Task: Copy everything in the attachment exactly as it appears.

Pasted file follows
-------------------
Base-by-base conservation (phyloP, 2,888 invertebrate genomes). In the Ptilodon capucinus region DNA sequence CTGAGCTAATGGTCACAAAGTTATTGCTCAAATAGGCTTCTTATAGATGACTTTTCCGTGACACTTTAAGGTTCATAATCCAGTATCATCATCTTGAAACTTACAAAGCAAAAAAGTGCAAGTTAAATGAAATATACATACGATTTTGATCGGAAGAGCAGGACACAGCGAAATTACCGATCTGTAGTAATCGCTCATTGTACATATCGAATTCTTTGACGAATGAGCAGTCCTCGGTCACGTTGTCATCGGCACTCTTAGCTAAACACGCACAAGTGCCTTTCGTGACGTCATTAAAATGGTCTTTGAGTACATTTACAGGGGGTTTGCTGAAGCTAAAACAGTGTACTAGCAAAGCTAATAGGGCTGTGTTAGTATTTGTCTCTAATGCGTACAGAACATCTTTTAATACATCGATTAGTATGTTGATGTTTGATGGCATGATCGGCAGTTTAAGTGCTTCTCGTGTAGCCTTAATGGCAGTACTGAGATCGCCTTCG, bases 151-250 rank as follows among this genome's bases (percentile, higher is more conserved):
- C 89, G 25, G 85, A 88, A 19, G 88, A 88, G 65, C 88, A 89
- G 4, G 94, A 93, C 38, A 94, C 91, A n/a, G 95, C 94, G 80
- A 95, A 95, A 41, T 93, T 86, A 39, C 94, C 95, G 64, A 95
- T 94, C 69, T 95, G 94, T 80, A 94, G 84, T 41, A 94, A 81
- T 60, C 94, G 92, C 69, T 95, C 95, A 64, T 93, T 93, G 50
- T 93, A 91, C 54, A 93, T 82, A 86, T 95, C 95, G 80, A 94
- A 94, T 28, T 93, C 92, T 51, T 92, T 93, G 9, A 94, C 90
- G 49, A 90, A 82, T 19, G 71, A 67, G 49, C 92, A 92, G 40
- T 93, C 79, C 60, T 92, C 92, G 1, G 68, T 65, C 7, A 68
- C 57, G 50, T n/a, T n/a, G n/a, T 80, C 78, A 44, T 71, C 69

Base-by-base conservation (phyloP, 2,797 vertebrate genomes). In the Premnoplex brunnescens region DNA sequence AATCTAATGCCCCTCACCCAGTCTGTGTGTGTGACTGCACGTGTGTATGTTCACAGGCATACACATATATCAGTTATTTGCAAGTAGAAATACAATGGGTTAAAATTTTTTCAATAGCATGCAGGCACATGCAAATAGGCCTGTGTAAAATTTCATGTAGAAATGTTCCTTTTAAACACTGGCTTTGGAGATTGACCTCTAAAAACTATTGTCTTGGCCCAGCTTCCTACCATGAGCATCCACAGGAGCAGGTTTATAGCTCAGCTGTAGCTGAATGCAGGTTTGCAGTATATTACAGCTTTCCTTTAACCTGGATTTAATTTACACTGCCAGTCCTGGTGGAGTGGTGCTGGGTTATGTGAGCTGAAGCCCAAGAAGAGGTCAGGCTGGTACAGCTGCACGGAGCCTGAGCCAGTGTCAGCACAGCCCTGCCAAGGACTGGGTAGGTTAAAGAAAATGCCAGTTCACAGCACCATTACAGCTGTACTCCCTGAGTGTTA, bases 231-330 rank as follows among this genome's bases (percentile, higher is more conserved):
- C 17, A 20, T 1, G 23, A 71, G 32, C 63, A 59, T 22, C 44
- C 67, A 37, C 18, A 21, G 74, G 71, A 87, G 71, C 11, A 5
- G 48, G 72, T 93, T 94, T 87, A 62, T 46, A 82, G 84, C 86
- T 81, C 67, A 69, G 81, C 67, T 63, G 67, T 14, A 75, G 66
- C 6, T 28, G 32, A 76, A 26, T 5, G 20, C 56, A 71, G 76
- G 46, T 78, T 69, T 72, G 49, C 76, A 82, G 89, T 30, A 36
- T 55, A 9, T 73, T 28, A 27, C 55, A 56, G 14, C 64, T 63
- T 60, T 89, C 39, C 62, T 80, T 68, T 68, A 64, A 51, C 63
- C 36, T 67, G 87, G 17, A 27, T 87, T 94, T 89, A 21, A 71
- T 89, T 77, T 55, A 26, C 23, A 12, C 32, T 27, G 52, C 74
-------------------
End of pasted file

Base-by-base conservation (phyloP, 2,888 invertebrate genomes). In the Ptilodon capucinus region DNA sequence CTGAGCTAATGGTCACAAAGTTATTGCTCAAATAGGCTTCTTATAGATGACTTTTCCGTGACACTTTAAGGTTCATAATCCAGTATCATCATCTTGAAACTTACAAAGCAAAAAAGTGCAAGTTAAATGAAATATACATACGATTTTGATCGGAAGAGCAGGACACAGCGAAATTACCGATCTGTAGTAATCGCTCATTGTACATATCGAATTCTTTGACGAATGAGCAGTCCTCGGTCACGTTGTCATCGGCACTCTTAGCTAAACACGCACAAGTGCCTTTCGTGACGTCATTAAAATGGTCTTTGAGTACATTTACAGGGGGTTTGCTGAAGCTAAAACAGTGTACTAGCAAAGCTAATAGGGCTGTGTTAGTATTTGTCTCTAATGCGTACAGAACATCTTTTAATACATCGATTAGTATGTTGATGTTTGATGGCATGATCGGCAGTTTAAGTGCTTCTCGTGTAGCCTTAATGGCAGTACTGAGATCGCCTTCG, bases 151-250 rank as follows among this genome's bases (percentile, higher is more conserved):
- C 89, G 25, G 85, A 88, A 19, G 88, A 88, G 65, C 88, A 89
- G 4, G 94, A 93, C 38, A 94, C 91, A n/a, G 95, C 94, G 80
- A 95, A 95, A 41, T 93, T 86, A 39, C 94, C 95, G 64, A 95
- T 94, C 69, T 95, G 94, T 80, A 94, G 84, T 41, A 94, A 81
- T 60, C 94, G 92, C 69, T 95, C 95, A 64, T 93, T 93, G 50
- T 93, A 91, C 54, A 93, T 82, A 86, T 95, C 95, G 80, A 94
- A 94, T 28, T 93, C 92, T 51, T 92, T 93, G 9, A 94, C 90
- G 49, A 90, A 82, T 19, G 71, A 67, G 49, C 92, A 92, G 40
- T 93, C 79, C 60, T 92, C 92, G 1, G 68, T 65, C 7, A 68
- C 57, G 50, T n/a, T n/a, G n/a, T 80, C 78, A 44, T 71, C 69

Base-by-base conservation (phyloP, 2,797 vertebrate genomes). In the Premnoplex brunnescens region DNA sequence AATCTAATGCCCCTCACCCAGTCTGTGTGTGTGACTGCACGTGTGTATGTTCACAGGCATACACATATATCAGTTATTTGCAAGTAGAAATACAATGGGTTAAAATTTTTTCAATAGCATGCAGGCACATGCAAATAGGCCTGTGTAAAATTTCATGTAGAAATGTTCCTTTTAAACACTGGCTTTGGAGATTGACCTCTAAAAACTATTGTCTTGGCCCAGCTTCCTACCATGAGCATCCACAGGAGCAGGTTTATAGCTCAGCTGTAGCTGAATGCAGGTTTGCAGTATATTACAGCTTTCCTTTAACCTGGATTTAATTTACACTGCCAGTCCTGGTGGAGTGGTGCTGGGTTATGTGAGCTGAAGCCCAAGAAGAGGTCAGGCTGGTACAGCTGCACGGAGCCTGAGCCAGTGTCAGCACAGCCCTGCCAAGGACTGGGTAGGTTAAAGAAAATGCCAGTTCACAGCACCATTACAGCTGTACTCCCTGAGTGTTA, bases 231-330 rank as follows among this genome's bases (percentile, higher is more conserved):
- C 17, A 20, T 1, G 23, A 71, G 32, C 63, A 59, T 22, C 44
- C 67, A 37, C 18, A 21, G 74, G 71, A 87, G 71, C 11, A 5
- G 48, G 72, T 93, T 94, T 87, A 62, T 46, A 82, G 84, C 86
- T 81, C 67, A 69, G 81, C 67, T 63, G 67, T 14, A 75, G 66
- C 6, T 28, G 32, A 76, A 26, T 5, G 20, C 56, A 71, G 76
- G 46, T 78, T 69, T 72, G 49, C 76, A 82, G 89, T 30, A 36
- T 55, A 9, T 73, T 28, A 27, C 55, A 56, G 14, C 64, T 63
- T 60, T 89, C 39, C 62, T 80, T 68, T 68, A 64, A 51, C 63
- C 36, T 67, G 87, G 17, A 27, T 87, T 94, T 89, A 21, A 71
- T 89, T 77, T 55, A 26, C 23, A 12, C 32, T 27, G 52, C 74